Digital Pride shows the importance of talking about your identity, says Samaritans
Samaritans has praised the first ever Digital Pride for giving more people an opportunity to talk about and celebrate their identity. The charity helped promote the week-long festival of online and face to face events, which culminated in a day of celebrations and live streamed panel debates and performances at Heaven nightclub in London on Saturday 30 April 2016.
Digital Pride was created by news and current affairs website Gay Star News in order to give everyone access to a Pride event, simply through owning a smart phone, tablet or PC.
Samaritans CEO Ruth Sutherland said: “Identity and wellbeing are closely linked – when one is compromised, the other often suffers as a result. Enabling anyone from the LGBTI community to take part in Pride, whether they haven’t had a chance to before, or if it might not be safe or easy for them to do so, means many more people can express themselves and feel accepted for who they really are. As Samaritans, we also want people all over the UK and Ireland to know that we are here for everyone, to talk about everything, and that includes thoughts and feelings around gender and sexuality. We’re looking forward to seeing how Digital Pride develops for next year.”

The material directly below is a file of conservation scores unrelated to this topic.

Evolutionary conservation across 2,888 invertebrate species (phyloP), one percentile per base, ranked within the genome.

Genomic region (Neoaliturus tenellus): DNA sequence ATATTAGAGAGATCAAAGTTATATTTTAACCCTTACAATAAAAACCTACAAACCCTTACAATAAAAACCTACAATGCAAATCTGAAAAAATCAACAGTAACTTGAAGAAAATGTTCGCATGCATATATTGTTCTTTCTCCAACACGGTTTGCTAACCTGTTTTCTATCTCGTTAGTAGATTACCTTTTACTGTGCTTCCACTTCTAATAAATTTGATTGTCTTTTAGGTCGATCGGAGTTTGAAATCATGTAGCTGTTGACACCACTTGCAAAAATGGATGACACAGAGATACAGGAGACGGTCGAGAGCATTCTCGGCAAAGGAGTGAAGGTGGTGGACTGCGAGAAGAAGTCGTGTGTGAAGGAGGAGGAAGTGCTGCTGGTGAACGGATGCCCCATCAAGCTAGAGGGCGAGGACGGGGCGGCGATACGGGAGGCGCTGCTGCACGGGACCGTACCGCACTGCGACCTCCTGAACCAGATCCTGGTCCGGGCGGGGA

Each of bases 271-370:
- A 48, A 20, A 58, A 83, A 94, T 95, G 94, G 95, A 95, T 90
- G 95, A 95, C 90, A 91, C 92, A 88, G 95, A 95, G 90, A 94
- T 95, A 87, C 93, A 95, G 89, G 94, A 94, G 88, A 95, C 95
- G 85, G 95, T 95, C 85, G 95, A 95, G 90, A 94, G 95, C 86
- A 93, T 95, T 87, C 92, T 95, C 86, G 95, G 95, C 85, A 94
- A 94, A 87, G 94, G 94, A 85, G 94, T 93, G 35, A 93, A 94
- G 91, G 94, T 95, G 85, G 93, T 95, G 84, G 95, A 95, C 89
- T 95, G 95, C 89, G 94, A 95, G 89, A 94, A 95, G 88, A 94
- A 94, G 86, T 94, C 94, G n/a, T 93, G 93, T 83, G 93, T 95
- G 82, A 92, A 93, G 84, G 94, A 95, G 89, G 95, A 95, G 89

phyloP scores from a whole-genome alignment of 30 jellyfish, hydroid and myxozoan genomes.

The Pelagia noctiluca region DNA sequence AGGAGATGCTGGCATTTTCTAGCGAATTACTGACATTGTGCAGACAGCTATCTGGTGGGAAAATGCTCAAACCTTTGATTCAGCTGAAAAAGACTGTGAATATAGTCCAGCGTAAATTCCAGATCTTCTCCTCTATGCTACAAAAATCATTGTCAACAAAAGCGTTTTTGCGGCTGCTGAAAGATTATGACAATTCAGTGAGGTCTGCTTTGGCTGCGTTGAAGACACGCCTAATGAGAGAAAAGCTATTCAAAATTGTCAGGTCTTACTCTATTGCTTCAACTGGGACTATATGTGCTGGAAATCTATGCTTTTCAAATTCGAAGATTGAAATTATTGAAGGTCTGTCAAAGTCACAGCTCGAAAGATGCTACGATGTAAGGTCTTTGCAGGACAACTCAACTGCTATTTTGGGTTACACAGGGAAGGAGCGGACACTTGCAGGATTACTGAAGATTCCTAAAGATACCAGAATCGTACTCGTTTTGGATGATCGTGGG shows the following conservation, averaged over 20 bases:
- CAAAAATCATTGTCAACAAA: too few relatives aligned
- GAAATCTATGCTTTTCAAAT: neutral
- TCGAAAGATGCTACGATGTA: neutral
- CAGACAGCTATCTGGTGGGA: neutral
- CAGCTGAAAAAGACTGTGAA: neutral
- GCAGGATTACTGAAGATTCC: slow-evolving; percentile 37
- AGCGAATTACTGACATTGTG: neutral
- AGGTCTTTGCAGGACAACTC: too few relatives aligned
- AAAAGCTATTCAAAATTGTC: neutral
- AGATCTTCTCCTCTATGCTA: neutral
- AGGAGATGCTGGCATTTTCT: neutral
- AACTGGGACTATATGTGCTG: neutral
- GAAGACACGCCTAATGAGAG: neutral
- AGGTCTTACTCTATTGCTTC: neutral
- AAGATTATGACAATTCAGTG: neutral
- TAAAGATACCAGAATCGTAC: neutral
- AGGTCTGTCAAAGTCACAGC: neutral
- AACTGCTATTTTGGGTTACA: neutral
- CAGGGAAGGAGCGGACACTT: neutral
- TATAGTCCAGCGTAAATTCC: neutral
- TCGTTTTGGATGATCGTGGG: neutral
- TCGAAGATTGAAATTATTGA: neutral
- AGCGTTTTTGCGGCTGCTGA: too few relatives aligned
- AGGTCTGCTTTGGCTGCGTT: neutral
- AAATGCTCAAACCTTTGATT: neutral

The Heaven event saw 60 live performers entertaining the crowds, with 33 different speakers taking part in panel discussions, including one on mental health. Panellists suggested that self-medication was widespread in the LGBTI community, with alcohol and drugs being used to cope with anxiety and depression.
Campaigner Jonny Benjamin talked about the effect on him of struggling with his identity: “I had a breakdown over my fear of coming out and needed treatment in a psychiatric hospital. A month in, I wanted to run away and end my life. I realised I would rather kill myself than admit that I was gay. It’s so sad.” He went on to describe how talking to a complete stranger about what he was feeling saved his life. “This guy spoke to me, he said it would get better. Simple words made such a difference. That was the day my recovery started.”
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Notes to editors:
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